Progressive group no longer considering Harris for endorsement

White House hopeful Sen. Kamala HarrisKamala HarrisThe Hill's Campaign Report: Trump and Biden vie for Minnesota | Early voting begins in four states | Blue state GOP governors back Susan Collins Kamala Harris: Black Americans have been 'disproportionately harmed' by Trump Biden town hall draws 3.3 million viewers for CNN MORE (D-Calif.) is no longer being considered for the endorsement of a prominent progressive group after her campaign said she could not participate in a scheduled Q&A next month.

The labor union-backed Working Families Party (WFP) is conducting a series of live streamed sessions with six candidates ahead of a mid-September vote by its grassroots members and board to make an endorsement. WFP will be one of the first left-leaning groups to throw its support behind a 2020 candidate.

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“The one thing we asked of candidates who wanted to be considered by WFP members is that they had to be willing to take questions from us in a live Q&A. Our members were eager to ask Senator Harris about how she would address over-policing of communities of color, the existential threat of climate change, her position on healthcare, and how we can make our economy work for the many, not the few,” Nelini Stamp, director of strategy and partnerships at the Working Families Party, said in a statement to The Hill.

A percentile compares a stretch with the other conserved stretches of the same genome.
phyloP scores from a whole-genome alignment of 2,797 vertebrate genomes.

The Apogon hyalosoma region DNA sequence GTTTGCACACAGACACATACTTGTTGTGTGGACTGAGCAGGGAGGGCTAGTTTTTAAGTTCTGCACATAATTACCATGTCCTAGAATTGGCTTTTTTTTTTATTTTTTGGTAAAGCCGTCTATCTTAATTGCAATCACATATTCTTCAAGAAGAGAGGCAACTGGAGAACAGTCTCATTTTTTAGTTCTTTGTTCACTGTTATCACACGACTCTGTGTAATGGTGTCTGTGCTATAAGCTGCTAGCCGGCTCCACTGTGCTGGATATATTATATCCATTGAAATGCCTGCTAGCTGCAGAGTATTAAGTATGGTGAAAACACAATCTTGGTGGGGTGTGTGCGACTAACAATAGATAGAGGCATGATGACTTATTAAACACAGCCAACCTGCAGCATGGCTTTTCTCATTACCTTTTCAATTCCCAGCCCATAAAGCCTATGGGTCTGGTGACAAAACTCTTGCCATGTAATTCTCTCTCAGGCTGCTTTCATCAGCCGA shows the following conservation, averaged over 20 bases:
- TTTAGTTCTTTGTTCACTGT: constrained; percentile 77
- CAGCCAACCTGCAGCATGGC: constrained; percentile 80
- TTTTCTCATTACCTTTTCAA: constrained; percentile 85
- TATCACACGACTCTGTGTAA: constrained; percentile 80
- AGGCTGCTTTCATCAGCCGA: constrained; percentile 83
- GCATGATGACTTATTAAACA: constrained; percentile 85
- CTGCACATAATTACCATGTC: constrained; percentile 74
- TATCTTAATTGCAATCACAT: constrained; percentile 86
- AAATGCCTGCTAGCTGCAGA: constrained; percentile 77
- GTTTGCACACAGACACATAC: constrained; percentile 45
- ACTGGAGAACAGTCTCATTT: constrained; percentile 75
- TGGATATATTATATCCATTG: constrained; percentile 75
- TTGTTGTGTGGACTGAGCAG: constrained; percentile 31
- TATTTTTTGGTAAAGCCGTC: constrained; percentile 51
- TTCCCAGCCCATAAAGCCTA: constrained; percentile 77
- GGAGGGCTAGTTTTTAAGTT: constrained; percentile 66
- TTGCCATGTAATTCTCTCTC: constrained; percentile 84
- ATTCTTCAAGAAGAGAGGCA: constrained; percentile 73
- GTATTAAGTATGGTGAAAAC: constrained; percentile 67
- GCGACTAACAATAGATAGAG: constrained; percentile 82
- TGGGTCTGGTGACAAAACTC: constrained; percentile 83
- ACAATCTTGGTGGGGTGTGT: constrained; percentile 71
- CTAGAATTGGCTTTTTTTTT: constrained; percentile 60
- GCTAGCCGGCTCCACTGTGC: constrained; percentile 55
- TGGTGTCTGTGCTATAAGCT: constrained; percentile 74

“We regret that Senator Harris did not agree to a time for an interview, and consequently is not moving forward in our process,” Stamp added.  

Sens. Bernie SandersBernie SandersKenosha will be a good bellwether in 2020 Biden's fiscal program: What is the likely market impact? McConnell accuses Democrats of sowing division by 'downplaying progress' on election security MORE (I-Vt.), Elizabeth WarrenElizabeth WarrenBiden's fiscal program: What is the likely market impact? Warren, Schumer introduce plan for next president to cancel ,000 in student debt The Hill's 12:30 Report - Presented by Facebook - Don't expect a government check anytime soon MORE (D-Mass.) and Cory BookerCory Anthony BookerBipartisan praise pours in after Ginsburg's death DHS opens probe into allegations at Georgia ICE facility Democratic lawmakers call for an investigation into allegations of medical neglect at Georgia ICE facility MORE (D-N.J.); former Housing and Urban Development Secretary Julián Castro; and New York City Mayor Bill de BlasioBill de BlasioThe Hill's Morning Report - Sponsored by The Air Line Pilots Association - White House moves closer to Pelosi on virus relief bill New York again pushes back in-person classes The Hill's Morning Report - Sponsored by The Air Line Pilots Association - Trump contradicts CDC director on vaccine, masks MORE are the five other candidates under consideration. They have all already completed Q&A sessions.

Harris’s campaign canceled her meeting with WFP two days ahead of the event, scheduled for Aug. 22, and told the group this week it would not be able to reschedule.

Harris spokesman Ian Sams confirmed to NBC News, which was the first to report the news, that "we weren't able to make it work in time for their vote mid-September." 

Harris’s campaign did not immediately respond to a request for comment from The Hill.

WFP, which works to elect “the next generation of progressive leaders,” endorsed Sanders in the 2016 presidential race.